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Lifecourse obesity
Changing influences on childhood obesity: a study of two generations of the 1958 British birth cohort
  1. L. Li,
  2. A. Pinot de Moira,
  3. C. Power
  1. MRC Centre of Epidemiology for Child Health, UCL Institute of Child Health, London, UK

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    To investigate whether risk factors for childhood obesity have changed over time, either in their strength of influence or prevalence.


    Prospective cohort study.


    Great Britain.


    The 1958 birth cohort and a sub-sample of their offspring. Height and weight measures, and information on pre-natal and early life factors were collected on cohort members aged 7 years in 1965 (n = 8552) and on offspring aged 4–9 years in 1991 (n = 1889).

    Main Outcome Measure

    Body mass index (BMI) standard deviation scores (SDS) and overweight/obesity, derived using international standards.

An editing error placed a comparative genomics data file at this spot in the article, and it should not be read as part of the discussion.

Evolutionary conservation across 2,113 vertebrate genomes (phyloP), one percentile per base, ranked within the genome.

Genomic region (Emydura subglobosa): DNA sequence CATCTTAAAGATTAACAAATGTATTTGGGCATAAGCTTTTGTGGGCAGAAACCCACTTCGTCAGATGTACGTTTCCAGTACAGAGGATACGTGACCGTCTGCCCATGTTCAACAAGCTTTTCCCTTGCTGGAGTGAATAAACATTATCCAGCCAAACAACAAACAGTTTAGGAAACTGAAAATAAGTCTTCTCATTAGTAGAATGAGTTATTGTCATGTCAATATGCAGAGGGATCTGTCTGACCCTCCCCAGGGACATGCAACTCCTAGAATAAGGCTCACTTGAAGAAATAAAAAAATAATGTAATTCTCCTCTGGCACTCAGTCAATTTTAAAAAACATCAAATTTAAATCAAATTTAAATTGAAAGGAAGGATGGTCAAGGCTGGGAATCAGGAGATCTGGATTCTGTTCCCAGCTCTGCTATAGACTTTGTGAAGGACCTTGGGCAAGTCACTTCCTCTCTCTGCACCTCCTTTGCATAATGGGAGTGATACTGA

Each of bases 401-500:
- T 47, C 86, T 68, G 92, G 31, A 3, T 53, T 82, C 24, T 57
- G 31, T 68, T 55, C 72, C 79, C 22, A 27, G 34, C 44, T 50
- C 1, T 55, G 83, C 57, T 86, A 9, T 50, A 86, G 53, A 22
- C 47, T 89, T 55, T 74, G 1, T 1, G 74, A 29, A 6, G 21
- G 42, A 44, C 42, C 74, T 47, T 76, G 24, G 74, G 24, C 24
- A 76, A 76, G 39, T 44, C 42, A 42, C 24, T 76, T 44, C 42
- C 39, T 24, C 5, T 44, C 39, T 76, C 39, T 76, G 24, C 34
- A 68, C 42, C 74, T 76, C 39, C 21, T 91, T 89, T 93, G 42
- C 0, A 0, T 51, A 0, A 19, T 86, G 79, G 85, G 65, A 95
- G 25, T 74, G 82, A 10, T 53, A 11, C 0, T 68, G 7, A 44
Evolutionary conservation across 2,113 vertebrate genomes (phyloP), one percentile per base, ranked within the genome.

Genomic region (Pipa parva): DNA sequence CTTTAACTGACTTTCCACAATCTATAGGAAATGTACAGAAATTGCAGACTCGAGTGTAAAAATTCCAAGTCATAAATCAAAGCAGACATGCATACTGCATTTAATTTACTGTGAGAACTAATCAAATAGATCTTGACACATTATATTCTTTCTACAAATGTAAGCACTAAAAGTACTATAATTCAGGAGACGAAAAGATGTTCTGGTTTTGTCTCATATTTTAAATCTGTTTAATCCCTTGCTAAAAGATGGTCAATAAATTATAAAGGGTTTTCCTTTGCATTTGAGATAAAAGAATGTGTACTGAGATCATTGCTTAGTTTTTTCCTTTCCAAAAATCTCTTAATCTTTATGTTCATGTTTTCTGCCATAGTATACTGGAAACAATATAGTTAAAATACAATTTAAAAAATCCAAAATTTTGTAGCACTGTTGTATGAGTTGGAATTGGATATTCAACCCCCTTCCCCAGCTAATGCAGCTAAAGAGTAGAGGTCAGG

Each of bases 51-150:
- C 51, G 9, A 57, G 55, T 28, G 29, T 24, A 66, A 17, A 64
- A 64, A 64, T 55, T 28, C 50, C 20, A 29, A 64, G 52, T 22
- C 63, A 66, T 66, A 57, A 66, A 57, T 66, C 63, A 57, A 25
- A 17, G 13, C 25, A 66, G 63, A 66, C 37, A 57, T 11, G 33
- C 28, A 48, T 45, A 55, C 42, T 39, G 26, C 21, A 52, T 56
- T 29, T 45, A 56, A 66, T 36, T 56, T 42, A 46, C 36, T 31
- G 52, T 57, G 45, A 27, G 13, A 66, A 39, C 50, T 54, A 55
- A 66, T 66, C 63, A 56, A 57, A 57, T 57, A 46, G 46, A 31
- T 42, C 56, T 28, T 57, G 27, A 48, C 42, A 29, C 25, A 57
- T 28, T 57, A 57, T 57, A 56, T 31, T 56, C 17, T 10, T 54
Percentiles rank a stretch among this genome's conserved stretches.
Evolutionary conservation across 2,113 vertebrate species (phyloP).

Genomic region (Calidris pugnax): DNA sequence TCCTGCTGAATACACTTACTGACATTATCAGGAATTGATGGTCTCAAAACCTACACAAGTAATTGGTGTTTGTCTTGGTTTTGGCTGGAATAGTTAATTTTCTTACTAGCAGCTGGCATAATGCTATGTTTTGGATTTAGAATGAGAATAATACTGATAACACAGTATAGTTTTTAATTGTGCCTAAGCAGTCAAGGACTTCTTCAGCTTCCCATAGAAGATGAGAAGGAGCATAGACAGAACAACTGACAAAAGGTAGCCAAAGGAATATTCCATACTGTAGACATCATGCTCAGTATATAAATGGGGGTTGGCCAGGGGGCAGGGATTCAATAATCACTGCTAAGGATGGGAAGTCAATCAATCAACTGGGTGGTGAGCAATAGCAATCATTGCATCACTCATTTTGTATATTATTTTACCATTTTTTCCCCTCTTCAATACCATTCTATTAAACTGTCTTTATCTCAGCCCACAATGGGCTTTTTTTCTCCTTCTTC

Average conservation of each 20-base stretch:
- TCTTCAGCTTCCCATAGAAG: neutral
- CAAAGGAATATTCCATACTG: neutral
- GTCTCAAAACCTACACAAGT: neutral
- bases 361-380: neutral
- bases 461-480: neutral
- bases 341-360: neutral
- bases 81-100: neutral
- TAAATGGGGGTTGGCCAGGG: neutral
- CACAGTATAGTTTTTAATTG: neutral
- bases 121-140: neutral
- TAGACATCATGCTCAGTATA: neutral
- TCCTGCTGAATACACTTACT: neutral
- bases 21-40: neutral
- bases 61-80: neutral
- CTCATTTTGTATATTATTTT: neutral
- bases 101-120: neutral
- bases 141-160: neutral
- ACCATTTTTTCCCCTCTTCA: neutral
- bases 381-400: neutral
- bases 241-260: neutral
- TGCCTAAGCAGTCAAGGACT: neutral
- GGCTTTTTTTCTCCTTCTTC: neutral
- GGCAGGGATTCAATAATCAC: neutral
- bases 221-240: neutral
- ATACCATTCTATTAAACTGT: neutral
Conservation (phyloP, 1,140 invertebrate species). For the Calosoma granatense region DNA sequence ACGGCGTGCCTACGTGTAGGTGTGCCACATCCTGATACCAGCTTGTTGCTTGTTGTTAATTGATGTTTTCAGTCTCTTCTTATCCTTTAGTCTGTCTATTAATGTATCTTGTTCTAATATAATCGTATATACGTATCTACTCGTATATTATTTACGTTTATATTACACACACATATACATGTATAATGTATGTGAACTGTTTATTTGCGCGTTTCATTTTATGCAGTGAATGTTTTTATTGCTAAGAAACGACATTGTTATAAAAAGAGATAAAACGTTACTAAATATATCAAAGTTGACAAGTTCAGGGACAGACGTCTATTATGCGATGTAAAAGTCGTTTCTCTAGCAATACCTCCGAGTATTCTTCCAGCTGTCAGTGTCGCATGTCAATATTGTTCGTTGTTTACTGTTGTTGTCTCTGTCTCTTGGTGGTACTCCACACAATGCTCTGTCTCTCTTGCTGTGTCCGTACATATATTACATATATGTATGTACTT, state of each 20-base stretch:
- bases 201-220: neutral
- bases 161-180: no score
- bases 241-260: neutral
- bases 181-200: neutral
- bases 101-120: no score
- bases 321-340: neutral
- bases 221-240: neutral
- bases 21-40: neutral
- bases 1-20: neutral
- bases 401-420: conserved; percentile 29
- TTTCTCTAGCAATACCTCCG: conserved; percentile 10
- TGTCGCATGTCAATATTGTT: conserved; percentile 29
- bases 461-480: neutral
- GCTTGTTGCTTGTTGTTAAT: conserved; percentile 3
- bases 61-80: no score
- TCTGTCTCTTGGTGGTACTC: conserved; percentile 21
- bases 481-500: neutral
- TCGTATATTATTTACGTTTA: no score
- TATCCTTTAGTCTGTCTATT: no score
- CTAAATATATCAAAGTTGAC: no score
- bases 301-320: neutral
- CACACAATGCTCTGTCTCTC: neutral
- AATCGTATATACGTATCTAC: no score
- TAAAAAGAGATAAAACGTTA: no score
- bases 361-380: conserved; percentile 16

Prevalence of childhood overweight/obesity increased by more than 50% between generations. Higher parental BMI was associated with increased childhood BMI; for example, cohort members and offspring of obese mothers had more than double the risk of overweight/obesity, with adjusted odds ratios of 2.29 (95% CI 1.76 to 2.97) and 3.20 (1.85 to 5.54) respectively. Maternal smoking and smaller family size were associated with higher childhood BMI in both generations. There was evidence suggesting that social gap in childhood obesity was widening: indicators of lower socio-economic position showed either no association or a protective effect in cohort members, but tended to be associated with increased BMI in offspring. Full-time maternal employment was associated with greater BMI among offspring, for example by 0.42 kg/m2 in boys, an effect that had strengthened between generations (p<0.05). Several risk factors had altered in prevalence: parental obesity and maternal employment had increased; socio-economic factors had improved; family size and maternal smoking had reduced.


    Risk factors for childhood obesity had altered across two generations, either in terms of their strength of association, their prevalence or both. Parental obesity, maternal employment and socio-economic factors may be playing an increasingly important role in the childhood obesity epidemic.